It was a home game, and the stand was packed with onlookers. Stiles's eyes ran over the crowd; he recognised some of them vaguely: parents of the lacrosse team members, the gossipy old lady who liked to trade recipes with his mom, a dark haired man in leather that he couldn't quite place. Someone’s dad, probably.

Cheers erupted. A goal for Beacon Hills. Stiles grinned and tore his eyes away, ducking back into the game, shaking off the soreness radiating all over his body from getting tackled earlier.

His good mood lasted all the way throughout their win, and he was humming by the time he scrambled out of his jeep and into the house, lacrosse things in tow. The locker room showers have been out of commission for a couple of days now, and everyone had to head back home to get clean.

“Dirty gear goes in the laundry basket, not on your floor, Stiles!” Claudia called from behind him, climbing out of the cruiser.

Stiles waved his arm in response. The shower was calling him, and he raced up the stairs, taking them two at a time. It’s a quick one, Stiles hitting his knee on the edge of the tub on the way out. He swore under his breath, clutching his leg and hopping over to the sink.

The steam from the shower fogged the mirror over, Stiles’s reflection blurry when he caught a glimpse of it. Downstairs, he could hear his mom and dad talking, laughing. He ran his towel roughly over his hair. Perks of having it cut so short— it dried in no time at all. He was wrestling his shirt over his head when a flash of blue caught his eye.

Stiles whipped his head up. In the mirror, his reflection stared back at him. He blinked. It blinked in perfect sync. He squinted. It squinted.

And then it winked at him. Stiles didn’t know how to wink.

Flinging himself backwards and out of the bathroom, he pelted towards the landing.

“Not to alarm anyone, but I think we’ve got some kind of ghosty… thing… haunting us!” he called out. Sometimes it happened, especially with his mom and him around— they’re attracted to their energy, their magic, Claudia always said. “Mom, you wanna get this one, or I can—”

His foot missed a step. When he flung his right arm out for the banister, it recoiled. Try as he might, Stiles couldn’t stop himself from tumbling, tumbling, tumbling down.

Stiles never even had the breath to scream.

Chapter Text

Everything hurt.

The ceiling swam before his eyes, and Stiles ached all over. This wasn’t his bed. This wasn’t his ceiling either. There should’ve been a crack in the plaster where he and Scott had accidentally tossed— something. What was it again? Where was he?

“Teenagers these days. So resilient,” Someone said to his right, and Stiles jerked his head towards the voice.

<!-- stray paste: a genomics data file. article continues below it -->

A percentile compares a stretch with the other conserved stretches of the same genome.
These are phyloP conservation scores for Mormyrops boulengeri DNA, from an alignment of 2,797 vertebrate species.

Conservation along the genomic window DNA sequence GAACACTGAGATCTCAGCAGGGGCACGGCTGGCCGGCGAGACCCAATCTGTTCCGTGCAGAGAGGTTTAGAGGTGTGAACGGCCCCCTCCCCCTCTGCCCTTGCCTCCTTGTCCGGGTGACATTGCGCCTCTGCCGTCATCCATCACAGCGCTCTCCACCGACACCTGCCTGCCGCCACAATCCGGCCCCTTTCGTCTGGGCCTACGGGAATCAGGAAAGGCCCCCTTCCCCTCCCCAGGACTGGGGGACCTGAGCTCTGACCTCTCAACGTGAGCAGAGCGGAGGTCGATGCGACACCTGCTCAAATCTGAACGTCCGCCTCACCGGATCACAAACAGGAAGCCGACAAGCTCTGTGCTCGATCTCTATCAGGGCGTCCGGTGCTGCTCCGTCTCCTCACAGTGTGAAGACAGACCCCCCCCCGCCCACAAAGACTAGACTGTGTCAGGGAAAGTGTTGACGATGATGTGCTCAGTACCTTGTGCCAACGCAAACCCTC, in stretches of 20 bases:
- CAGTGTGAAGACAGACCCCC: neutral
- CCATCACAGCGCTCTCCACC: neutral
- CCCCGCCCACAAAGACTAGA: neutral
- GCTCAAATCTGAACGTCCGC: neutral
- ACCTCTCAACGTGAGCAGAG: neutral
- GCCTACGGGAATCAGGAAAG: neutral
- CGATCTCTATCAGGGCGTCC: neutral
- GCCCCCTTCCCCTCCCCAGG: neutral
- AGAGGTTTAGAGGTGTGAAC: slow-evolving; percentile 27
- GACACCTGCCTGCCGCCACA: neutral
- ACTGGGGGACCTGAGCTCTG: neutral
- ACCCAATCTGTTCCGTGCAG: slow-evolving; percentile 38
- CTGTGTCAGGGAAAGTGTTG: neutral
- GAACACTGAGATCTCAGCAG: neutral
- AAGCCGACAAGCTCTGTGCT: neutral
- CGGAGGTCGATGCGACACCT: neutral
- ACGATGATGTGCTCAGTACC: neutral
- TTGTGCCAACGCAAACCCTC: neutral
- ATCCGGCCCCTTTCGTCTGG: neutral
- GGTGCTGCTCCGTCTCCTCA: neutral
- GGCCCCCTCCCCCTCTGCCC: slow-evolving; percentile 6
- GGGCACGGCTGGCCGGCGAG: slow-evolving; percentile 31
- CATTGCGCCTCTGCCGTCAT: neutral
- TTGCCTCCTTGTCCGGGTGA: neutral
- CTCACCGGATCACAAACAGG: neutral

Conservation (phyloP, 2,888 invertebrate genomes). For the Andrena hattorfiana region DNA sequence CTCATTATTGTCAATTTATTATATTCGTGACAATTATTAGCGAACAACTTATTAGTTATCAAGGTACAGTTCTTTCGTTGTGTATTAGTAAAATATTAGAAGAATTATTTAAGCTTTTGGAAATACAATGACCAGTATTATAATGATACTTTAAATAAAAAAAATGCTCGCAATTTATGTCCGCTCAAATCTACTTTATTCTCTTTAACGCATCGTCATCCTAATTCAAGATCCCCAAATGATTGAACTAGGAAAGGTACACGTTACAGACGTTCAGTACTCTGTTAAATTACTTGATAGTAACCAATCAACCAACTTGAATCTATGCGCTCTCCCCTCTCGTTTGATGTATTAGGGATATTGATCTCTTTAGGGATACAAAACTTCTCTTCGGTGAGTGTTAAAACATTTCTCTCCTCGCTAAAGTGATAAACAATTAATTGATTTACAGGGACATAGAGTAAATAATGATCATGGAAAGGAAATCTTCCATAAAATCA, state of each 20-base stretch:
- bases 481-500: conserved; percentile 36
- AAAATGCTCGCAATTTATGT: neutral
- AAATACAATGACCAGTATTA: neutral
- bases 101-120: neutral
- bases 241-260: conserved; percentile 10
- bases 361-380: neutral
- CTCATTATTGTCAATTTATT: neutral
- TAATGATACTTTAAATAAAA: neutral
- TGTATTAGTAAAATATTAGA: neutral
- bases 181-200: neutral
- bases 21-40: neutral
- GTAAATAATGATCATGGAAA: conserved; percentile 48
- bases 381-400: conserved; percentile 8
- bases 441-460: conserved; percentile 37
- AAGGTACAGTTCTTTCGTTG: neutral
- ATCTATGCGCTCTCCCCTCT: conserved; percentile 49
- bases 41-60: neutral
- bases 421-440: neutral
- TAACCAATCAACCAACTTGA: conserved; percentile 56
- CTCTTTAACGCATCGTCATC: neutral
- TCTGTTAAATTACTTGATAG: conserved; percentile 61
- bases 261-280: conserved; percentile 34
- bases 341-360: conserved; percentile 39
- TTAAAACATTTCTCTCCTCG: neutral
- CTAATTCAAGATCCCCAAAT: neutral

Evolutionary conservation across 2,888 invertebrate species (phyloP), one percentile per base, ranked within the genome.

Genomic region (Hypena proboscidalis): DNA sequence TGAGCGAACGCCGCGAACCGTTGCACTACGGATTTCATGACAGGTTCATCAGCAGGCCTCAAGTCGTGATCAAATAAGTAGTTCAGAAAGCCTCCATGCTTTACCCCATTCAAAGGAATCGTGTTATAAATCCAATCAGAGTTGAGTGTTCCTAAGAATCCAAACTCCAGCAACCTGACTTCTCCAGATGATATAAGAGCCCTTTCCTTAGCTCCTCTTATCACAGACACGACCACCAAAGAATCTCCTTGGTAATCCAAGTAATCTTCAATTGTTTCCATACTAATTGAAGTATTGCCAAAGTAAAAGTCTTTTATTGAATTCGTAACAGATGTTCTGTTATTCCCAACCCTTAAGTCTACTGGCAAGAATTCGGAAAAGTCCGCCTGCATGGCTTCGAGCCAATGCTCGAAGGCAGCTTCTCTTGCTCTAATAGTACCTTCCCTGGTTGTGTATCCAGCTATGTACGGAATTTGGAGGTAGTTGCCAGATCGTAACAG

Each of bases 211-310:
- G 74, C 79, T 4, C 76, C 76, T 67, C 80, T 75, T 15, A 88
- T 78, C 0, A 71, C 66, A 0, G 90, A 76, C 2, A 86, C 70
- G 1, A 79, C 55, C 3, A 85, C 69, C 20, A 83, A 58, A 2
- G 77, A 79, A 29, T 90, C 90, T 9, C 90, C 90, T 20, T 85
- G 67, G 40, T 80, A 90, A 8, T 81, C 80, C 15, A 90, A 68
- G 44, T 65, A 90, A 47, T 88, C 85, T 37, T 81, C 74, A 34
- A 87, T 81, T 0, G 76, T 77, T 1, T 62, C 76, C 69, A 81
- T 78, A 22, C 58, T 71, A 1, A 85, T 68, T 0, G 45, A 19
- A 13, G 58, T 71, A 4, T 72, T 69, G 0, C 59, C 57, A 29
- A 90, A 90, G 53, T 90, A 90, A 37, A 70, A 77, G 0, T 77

There was something wrong with his eyes. His vision was all messed up, and whoever was sitting next to his bed was a smear of black and white and blue. But through it all, Stiles could hear the steady beep of a heart monitor. He blinked a couple of times, trying to clear his eyes.

“But you, Szczęsny. You’re a special case, aren’t you? A fall like that should’ve killed anyone else. You were lucky to get off as lightly as you have. Extremely fortunate, one might even say.”

“What,” Stiles said. Hospital. Falling. His head hurt. Did he have a concussion? Who was this guy?

The man leaned forward. Stiles’s eyes widened, and his jaw dropped. Dark hair, leather jacket, blue eyes— “It’s a pun. A play on your namesake, obviously.”

A sudden, renewed throb of pain shot up his arm, and Stiles jerked his it inadvertently. Bad move. Every nerve in his body lit up, and he grimaced. “You!”

“Me,” the demon smiled.

Peter. The devil, demon, whatever, same thing. The summoning circle in the attic, the uncomfortable feeling of being pinned beneath Peter’s eyes as he tested the boundaries of the chalk. Making a deal for his mom. How did he forget all of that? There was absolutely no way he would’ve forgotten, no way he could’ve, unless.

“What did you do to me?!” Stiles demanded, jabbing his finger at the demon. The bite mark on his wrist burned.

“Now, Szczęsny—”


“Stiles,” the demon amended, smiling widely. “There's no need to point fingers. It's rude.”

“Answer the question.”

“Most people prefer not to live with the crushing knowledge that they’ve sold their soul and made a deal with the devil,” Peter mused. “I was doing you a favour.”

By erasing my memories and trying to kill me?” Stiles hissed.

With a languid shrug, the demon crossed his legs and leaned back in his seat. Stiles wanted to lunge out of the hospital bed and punch him right across the face, except his limbs were mush and jello. Pretty sure he was about as strong as a marshmallow right now too.

“I didn’t do anything to you,” said Peter. “Well, other than nudge gently.”